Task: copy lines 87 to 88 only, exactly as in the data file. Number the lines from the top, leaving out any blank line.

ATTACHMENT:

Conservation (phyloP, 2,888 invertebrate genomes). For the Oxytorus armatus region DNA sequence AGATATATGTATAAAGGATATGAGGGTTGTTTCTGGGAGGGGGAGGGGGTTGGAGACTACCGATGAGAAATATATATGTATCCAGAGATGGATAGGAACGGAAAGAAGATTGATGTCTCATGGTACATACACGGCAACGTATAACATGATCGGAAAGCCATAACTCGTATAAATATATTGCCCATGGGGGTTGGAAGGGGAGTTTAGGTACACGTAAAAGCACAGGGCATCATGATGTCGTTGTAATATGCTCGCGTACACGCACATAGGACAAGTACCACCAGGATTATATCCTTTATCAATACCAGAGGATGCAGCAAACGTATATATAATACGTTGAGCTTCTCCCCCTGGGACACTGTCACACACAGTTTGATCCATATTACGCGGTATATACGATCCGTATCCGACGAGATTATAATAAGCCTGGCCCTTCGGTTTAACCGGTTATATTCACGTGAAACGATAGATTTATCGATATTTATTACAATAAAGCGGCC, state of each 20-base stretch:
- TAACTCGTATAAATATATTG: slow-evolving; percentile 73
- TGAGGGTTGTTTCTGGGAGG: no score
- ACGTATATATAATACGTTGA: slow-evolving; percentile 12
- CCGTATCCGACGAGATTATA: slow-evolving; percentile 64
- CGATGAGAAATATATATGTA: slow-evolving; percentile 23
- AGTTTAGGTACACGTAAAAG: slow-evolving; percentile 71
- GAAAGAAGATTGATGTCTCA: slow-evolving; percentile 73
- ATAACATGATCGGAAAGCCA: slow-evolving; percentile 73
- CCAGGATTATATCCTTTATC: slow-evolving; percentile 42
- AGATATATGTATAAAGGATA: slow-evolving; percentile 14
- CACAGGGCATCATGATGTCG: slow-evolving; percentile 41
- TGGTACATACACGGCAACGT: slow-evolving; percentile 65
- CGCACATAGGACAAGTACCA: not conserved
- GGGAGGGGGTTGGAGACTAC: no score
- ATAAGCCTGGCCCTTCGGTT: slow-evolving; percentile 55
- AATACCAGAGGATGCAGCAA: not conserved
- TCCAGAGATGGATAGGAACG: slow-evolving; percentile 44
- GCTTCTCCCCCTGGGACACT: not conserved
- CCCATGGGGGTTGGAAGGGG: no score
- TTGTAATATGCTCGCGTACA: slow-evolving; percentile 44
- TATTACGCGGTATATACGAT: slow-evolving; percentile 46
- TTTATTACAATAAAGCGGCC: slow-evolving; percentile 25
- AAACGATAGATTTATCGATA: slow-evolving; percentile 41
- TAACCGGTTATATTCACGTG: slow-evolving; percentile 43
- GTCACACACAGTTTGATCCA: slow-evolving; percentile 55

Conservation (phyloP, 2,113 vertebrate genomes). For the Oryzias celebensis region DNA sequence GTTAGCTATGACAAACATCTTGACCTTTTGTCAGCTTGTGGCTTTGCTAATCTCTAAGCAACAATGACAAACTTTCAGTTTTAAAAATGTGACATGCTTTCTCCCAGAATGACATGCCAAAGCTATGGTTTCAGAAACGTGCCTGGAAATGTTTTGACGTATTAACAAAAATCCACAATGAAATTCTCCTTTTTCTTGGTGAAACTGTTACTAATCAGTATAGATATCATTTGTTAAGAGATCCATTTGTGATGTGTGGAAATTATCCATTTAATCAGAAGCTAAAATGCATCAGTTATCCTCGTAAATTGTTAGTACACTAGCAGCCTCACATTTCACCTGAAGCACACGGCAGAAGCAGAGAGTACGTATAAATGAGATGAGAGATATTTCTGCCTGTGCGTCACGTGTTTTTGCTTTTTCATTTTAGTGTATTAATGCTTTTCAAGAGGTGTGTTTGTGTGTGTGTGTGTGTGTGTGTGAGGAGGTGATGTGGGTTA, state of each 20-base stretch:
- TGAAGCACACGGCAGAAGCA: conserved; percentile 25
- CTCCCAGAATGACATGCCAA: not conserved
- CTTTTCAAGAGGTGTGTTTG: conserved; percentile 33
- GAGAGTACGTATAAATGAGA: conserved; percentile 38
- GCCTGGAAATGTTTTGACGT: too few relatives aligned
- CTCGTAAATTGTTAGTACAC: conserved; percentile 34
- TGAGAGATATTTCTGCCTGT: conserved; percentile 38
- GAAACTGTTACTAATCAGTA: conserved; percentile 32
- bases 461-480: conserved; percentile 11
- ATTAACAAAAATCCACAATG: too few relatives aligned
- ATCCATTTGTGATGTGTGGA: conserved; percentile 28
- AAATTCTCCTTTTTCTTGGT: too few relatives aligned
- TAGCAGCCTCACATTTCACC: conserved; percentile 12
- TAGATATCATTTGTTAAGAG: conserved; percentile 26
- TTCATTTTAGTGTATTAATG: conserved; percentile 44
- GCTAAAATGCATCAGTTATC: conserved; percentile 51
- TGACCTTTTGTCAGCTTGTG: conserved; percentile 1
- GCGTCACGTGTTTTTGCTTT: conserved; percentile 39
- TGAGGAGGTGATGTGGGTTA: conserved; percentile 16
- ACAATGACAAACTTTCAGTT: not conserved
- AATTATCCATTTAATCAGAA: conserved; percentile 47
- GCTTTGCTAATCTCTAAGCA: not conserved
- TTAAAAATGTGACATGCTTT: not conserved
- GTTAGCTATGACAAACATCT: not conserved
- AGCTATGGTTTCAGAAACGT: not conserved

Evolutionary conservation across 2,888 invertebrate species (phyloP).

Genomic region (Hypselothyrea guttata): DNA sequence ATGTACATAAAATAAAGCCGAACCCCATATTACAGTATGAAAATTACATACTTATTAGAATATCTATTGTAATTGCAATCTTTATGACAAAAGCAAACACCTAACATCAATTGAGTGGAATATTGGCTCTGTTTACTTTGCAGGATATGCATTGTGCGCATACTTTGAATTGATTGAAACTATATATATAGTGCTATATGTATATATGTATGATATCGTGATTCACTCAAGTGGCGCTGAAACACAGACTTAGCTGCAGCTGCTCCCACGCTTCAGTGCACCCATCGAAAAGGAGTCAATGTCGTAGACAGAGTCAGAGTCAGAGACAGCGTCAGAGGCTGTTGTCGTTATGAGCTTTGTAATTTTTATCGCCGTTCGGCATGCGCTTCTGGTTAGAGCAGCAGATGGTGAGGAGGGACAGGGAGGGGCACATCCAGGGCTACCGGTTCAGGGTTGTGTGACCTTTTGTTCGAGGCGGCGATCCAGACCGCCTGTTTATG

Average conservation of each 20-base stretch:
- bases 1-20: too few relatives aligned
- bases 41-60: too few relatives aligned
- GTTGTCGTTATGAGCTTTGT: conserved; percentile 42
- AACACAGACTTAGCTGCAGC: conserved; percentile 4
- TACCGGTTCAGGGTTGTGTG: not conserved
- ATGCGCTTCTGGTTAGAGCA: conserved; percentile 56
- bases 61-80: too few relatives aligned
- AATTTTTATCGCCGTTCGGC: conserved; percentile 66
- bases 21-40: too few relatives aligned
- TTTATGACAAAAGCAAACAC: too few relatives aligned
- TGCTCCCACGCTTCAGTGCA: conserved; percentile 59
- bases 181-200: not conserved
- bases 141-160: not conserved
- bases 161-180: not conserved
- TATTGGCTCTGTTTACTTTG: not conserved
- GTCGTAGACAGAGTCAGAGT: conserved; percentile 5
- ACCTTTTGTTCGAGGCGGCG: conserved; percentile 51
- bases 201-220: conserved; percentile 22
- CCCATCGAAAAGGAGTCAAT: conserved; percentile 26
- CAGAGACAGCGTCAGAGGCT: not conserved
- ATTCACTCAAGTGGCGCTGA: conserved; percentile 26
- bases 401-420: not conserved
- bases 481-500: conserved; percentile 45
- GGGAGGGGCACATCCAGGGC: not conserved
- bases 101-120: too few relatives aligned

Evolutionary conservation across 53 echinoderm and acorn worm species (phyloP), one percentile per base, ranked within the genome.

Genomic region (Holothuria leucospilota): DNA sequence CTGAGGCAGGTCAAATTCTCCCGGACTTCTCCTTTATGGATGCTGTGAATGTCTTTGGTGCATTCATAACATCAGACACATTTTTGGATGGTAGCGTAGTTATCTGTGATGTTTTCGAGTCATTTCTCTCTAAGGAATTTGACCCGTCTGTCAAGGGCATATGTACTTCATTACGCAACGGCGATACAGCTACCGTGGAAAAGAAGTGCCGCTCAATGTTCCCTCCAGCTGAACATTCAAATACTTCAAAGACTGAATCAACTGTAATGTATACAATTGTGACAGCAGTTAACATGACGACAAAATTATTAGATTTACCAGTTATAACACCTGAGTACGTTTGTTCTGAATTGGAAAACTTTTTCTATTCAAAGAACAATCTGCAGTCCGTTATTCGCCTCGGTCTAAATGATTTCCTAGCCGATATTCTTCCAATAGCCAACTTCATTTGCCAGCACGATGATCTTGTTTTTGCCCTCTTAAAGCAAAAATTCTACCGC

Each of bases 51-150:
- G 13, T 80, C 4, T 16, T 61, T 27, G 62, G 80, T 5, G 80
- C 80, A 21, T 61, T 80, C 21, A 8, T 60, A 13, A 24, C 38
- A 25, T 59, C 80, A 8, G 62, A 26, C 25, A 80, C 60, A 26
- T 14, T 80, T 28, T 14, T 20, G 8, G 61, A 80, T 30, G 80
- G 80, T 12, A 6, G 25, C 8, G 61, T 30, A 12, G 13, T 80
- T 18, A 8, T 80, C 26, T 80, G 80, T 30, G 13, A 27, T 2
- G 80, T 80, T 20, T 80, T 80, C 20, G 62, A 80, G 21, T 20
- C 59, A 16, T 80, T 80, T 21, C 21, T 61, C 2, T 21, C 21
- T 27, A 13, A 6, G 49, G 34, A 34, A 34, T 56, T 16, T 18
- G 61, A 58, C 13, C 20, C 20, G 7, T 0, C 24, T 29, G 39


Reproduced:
- T 14, T 80, T 28, T 14, T 20, G 8, G 61, A 80, T 30, G 80
- G 80, T 12, A 6, G 25, C 8, G 61, T 30, A 12, G 13, T 80